How is aerial spraying conducted?
Aerial spraying is conducted by airplane during the early evening and night time hours (i.e., usually from dusk up to shortly after midnight) in areas of concern. Mosquito control professionals apply approved pesticides as an ultra low volume (ULV) spray. ULV sprayers dispense very fine aerosol droplets that stay aloft and kill adult mosquitoes on contact.
What pesticide product would be used in the aerial spraying?
The pesticide used is called Anvil 10+10, a product extensively tested and used in both ground-level and aerial spraying in the U.S. to control mosquitoes. Anvil 10+10 contains two ingredients: Sumithrin and Piperonyl butoxide. Sumithrin is an ingredient similar to the natural components of the chrysanthemum flower which is also found in other pesticide products used indoors, in pet shampoos, and tick control treatments. Sumithrin is rapidly inactivated and decomposes with exposure to light and air, with a half-life of less than one day in the air and on plants. In soil, it degrades rapidly and has proven to be extremely effective in killing mosquitoes worldwide for over 20 years. Piperonyl butoxide (PBO) serves to increase the ability of Sumithrin to kill mosquitoes. The product is registered by EPA and in Massachusetts for this use. It was used in previous aerial applications for mosquito control (2006, 2010, 2012). It is also used by some of the Mosquito Control Projects for ground applications.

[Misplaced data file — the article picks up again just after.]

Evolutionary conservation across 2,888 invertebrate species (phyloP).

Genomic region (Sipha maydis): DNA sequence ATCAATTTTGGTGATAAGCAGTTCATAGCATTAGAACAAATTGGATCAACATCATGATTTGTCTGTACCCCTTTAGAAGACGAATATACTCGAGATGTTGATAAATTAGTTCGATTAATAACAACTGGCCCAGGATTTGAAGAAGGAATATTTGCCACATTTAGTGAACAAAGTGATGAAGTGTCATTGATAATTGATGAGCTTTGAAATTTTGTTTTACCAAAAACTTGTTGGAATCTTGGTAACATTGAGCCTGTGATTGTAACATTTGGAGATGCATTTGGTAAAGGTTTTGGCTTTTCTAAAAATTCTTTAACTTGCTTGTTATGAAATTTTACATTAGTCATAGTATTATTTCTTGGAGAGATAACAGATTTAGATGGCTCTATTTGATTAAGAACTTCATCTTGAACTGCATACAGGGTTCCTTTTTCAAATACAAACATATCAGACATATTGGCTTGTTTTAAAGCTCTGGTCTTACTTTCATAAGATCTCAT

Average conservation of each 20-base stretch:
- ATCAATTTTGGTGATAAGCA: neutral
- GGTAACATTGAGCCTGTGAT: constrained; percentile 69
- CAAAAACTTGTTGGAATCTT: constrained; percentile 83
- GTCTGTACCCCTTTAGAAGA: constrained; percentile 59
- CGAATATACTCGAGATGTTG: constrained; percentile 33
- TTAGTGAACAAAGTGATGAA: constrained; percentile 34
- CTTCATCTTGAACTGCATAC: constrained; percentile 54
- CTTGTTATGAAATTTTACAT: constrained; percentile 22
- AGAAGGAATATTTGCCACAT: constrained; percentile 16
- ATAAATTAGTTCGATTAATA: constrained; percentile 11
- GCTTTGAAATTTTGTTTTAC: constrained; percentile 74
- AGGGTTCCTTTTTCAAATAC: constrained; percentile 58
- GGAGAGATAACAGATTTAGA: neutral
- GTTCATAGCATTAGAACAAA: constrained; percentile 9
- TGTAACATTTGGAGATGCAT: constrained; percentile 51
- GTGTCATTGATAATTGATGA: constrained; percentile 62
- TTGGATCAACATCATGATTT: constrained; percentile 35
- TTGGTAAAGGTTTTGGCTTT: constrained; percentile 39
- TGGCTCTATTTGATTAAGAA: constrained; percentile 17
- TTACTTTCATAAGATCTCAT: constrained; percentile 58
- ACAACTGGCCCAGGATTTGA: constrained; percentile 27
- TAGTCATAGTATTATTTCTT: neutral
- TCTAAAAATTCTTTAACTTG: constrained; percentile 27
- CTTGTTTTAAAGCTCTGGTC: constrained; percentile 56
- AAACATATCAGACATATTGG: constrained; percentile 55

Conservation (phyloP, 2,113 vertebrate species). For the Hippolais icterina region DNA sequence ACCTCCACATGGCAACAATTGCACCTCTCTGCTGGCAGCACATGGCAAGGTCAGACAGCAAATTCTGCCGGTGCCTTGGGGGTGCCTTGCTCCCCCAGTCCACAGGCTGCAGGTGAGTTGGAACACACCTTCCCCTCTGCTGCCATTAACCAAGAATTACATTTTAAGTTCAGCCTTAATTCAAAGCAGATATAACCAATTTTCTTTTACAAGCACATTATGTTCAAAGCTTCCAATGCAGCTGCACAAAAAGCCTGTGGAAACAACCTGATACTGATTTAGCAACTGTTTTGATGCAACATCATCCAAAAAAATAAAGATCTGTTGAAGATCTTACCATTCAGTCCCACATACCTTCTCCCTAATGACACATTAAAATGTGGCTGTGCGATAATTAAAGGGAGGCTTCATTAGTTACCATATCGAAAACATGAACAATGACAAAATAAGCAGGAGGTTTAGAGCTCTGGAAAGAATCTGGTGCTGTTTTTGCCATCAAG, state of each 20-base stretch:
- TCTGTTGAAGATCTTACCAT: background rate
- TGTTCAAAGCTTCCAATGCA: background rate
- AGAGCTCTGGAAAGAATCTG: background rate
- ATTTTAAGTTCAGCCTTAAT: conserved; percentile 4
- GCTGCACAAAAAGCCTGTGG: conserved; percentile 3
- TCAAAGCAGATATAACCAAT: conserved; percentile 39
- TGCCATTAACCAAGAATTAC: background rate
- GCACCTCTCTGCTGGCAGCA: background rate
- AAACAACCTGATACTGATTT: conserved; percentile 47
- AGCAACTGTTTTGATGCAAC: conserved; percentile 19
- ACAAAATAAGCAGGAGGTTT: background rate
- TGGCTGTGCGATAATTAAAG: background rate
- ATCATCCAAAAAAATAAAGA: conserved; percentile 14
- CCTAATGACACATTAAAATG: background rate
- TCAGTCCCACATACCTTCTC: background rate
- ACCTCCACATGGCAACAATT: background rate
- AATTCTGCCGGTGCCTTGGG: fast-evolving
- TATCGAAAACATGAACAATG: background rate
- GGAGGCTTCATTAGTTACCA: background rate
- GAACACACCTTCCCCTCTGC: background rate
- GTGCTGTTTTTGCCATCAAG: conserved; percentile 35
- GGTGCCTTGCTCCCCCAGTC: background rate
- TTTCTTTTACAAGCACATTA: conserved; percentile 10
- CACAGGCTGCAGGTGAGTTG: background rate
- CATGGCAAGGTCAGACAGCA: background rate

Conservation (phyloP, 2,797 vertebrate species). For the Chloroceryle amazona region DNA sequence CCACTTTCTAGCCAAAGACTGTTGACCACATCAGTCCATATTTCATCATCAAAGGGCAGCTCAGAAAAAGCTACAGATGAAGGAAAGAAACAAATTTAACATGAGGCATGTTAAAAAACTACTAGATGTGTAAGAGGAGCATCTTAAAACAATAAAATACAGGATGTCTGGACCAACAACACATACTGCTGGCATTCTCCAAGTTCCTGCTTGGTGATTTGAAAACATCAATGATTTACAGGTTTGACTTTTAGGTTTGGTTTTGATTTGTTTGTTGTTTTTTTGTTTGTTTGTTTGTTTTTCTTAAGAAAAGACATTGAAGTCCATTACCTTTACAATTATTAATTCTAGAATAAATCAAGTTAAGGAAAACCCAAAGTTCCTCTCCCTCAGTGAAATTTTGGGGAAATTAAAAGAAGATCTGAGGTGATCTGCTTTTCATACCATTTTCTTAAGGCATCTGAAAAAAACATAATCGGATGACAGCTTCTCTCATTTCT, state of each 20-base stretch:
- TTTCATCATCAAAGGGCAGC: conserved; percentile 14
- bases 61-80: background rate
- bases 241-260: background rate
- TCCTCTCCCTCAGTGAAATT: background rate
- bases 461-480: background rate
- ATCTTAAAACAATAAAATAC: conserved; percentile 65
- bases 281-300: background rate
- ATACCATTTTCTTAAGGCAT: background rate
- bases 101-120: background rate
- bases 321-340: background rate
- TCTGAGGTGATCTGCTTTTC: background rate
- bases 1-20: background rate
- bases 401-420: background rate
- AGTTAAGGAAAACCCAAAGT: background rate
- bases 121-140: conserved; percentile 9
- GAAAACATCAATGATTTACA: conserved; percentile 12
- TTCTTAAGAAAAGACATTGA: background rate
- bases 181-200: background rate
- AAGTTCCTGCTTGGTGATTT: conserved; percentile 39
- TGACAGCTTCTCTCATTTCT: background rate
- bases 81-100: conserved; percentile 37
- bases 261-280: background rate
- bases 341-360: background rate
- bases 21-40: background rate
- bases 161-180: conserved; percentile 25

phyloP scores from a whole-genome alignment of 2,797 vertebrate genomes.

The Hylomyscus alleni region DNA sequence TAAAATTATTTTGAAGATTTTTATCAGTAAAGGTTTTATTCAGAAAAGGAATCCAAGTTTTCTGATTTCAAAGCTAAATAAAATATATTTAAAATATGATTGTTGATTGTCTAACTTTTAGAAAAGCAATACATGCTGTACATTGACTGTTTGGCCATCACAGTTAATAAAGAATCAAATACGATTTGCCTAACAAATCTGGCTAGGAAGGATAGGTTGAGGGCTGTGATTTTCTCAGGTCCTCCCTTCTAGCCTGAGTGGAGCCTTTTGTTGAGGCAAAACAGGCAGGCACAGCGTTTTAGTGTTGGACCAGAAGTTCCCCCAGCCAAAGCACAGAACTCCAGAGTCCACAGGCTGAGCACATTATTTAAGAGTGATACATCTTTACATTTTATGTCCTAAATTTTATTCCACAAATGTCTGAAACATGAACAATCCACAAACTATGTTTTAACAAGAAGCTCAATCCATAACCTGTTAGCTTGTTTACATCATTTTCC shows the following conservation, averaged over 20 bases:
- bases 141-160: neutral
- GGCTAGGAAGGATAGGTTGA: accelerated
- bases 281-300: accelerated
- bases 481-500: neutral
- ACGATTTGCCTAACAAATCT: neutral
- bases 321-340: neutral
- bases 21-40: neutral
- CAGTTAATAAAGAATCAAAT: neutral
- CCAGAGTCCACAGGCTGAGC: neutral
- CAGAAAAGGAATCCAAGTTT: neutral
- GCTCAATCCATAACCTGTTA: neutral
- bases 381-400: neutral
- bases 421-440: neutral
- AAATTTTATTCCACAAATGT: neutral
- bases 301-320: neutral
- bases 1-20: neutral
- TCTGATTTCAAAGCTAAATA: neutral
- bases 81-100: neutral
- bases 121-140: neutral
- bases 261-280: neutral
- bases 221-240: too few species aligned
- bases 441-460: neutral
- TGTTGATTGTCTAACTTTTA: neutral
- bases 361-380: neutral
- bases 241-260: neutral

Are these pesticides used elsewhere to control mosquitoes?